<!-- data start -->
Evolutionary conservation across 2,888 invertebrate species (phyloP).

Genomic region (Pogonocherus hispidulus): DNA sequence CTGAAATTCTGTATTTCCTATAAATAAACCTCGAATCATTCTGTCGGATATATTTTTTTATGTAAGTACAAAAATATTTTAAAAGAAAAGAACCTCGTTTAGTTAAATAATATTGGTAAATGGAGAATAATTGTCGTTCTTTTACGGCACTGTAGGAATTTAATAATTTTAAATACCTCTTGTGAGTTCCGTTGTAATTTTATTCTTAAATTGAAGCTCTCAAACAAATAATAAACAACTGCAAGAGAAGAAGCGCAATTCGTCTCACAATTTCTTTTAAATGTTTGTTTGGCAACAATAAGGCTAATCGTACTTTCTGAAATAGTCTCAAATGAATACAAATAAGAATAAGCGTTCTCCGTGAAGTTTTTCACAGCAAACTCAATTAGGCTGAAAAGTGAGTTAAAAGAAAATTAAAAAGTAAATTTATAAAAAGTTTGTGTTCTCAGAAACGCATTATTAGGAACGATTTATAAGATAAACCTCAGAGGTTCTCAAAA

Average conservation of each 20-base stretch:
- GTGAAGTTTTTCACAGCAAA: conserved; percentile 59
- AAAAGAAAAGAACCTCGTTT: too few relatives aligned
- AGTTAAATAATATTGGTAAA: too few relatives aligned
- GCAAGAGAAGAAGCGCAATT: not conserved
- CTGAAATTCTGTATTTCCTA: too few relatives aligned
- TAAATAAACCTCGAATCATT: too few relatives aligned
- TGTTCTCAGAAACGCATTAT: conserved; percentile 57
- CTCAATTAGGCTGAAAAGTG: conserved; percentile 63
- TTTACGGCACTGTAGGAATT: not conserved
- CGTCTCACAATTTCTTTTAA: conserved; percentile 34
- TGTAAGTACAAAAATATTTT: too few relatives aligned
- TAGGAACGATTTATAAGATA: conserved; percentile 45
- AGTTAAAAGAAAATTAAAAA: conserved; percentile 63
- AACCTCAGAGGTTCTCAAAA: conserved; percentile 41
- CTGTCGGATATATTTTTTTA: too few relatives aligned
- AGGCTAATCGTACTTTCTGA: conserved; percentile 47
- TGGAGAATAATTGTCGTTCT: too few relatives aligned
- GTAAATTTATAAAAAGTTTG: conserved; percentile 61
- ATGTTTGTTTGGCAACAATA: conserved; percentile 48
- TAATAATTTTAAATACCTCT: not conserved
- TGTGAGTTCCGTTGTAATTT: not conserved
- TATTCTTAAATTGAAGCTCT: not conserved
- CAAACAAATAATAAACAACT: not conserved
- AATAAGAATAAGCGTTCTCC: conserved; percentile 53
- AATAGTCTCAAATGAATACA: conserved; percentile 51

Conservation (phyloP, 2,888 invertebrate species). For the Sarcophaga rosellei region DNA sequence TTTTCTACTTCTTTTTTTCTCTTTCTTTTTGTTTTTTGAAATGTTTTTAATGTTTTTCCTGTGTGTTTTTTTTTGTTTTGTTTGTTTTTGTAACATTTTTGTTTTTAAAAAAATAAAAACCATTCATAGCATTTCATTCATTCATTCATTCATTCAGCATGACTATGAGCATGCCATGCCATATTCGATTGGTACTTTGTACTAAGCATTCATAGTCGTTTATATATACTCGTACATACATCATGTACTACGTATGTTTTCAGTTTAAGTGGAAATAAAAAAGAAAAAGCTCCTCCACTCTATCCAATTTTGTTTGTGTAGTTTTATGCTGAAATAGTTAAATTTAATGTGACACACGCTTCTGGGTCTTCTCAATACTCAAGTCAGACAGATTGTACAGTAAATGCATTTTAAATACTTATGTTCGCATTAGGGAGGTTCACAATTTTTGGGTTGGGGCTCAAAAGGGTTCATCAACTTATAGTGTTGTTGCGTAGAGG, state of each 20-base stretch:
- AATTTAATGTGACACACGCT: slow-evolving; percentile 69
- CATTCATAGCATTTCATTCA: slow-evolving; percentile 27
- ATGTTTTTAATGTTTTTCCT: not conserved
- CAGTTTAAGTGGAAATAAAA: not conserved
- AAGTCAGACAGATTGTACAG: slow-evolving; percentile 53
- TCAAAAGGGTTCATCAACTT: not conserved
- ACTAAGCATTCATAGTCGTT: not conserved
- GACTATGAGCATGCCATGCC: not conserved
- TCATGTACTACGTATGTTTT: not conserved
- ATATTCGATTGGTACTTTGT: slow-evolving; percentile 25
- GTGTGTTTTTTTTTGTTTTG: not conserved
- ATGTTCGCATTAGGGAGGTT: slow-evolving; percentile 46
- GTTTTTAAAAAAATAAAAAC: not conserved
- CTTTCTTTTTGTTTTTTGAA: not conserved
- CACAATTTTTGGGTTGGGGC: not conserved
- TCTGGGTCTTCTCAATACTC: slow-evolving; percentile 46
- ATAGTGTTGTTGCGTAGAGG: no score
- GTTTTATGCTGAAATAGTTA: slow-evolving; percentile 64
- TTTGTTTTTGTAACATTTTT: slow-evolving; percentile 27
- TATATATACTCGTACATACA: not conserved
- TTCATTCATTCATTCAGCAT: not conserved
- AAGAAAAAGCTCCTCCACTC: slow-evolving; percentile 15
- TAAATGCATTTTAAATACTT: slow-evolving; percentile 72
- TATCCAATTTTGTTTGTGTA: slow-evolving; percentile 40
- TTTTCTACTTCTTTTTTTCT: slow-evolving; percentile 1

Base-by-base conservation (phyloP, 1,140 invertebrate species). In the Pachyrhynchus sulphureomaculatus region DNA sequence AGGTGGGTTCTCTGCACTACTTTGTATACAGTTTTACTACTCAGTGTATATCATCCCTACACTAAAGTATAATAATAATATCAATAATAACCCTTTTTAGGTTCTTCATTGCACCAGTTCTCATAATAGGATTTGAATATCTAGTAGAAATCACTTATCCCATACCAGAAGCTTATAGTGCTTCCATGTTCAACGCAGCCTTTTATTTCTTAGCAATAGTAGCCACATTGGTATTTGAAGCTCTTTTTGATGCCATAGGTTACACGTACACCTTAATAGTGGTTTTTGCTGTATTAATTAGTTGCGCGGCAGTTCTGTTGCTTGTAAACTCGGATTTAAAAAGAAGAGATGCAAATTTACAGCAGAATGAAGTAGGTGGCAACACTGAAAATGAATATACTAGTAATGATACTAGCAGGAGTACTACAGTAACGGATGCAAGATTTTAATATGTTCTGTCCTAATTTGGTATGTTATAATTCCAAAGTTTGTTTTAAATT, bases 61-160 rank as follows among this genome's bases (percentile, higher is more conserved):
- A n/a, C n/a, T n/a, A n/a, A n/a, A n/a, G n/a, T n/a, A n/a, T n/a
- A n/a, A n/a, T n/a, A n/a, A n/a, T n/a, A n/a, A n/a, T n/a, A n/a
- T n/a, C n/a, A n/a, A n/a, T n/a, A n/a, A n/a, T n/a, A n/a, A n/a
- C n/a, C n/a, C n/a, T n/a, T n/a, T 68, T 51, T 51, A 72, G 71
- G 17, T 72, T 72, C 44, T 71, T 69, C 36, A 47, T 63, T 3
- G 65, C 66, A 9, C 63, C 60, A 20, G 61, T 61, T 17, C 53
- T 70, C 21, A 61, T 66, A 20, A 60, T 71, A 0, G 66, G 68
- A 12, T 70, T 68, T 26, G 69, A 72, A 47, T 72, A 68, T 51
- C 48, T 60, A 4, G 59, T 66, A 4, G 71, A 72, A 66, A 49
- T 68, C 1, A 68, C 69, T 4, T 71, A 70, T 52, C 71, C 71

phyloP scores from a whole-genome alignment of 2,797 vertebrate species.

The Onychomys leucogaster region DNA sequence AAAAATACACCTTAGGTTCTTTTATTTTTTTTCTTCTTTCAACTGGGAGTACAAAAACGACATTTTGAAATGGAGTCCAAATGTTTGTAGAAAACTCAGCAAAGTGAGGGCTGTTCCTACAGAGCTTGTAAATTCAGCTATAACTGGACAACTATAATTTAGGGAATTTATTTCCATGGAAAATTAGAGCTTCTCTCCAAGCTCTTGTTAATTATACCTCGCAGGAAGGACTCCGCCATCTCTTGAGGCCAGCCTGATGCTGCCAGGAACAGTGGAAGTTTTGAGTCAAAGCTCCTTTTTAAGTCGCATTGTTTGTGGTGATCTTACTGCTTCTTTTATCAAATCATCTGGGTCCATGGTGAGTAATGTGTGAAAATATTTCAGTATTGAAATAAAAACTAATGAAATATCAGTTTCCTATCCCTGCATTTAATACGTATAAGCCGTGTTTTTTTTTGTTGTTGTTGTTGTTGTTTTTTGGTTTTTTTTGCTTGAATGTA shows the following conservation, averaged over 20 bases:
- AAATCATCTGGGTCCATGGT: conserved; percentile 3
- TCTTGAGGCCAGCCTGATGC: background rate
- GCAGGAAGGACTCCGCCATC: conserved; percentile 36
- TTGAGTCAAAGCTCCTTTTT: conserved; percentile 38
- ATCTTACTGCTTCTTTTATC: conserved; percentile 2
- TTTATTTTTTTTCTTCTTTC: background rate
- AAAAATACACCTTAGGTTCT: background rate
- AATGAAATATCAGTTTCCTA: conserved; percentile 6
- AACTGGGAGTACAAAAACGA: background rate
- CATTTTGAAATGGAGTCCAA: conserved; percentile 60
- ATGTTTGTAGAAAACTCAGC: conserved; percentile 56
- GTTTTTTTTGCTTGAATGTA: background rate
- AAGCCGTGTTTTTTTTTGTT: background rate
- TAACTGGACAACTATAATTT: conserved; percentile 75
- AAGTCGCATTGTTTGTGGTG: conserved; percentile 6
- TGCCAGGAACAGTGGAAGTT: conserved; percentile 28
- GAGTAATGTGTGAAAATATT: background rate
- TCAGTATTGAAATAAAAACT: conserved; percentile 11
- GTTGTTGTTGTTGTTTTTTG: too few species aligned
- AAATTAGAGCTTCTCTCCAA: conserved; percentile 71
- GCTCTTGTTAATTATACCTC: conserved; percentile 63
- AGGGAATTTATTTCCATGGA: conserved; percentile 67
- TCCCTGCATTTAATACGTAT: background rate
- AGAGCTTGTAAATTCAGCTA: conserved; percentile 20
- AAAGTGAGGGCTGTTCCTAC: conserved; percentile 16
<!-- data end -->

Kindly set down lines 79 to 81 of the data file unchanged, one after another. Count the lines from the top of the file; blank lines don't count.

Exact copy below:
- GTTTTTTTTGCTTGAATGTA: background rate
- AAGCCGTGTTTTTTTTTGTT: background rate
- TAACTGGACAACTATAATTT: conserved; percentile 75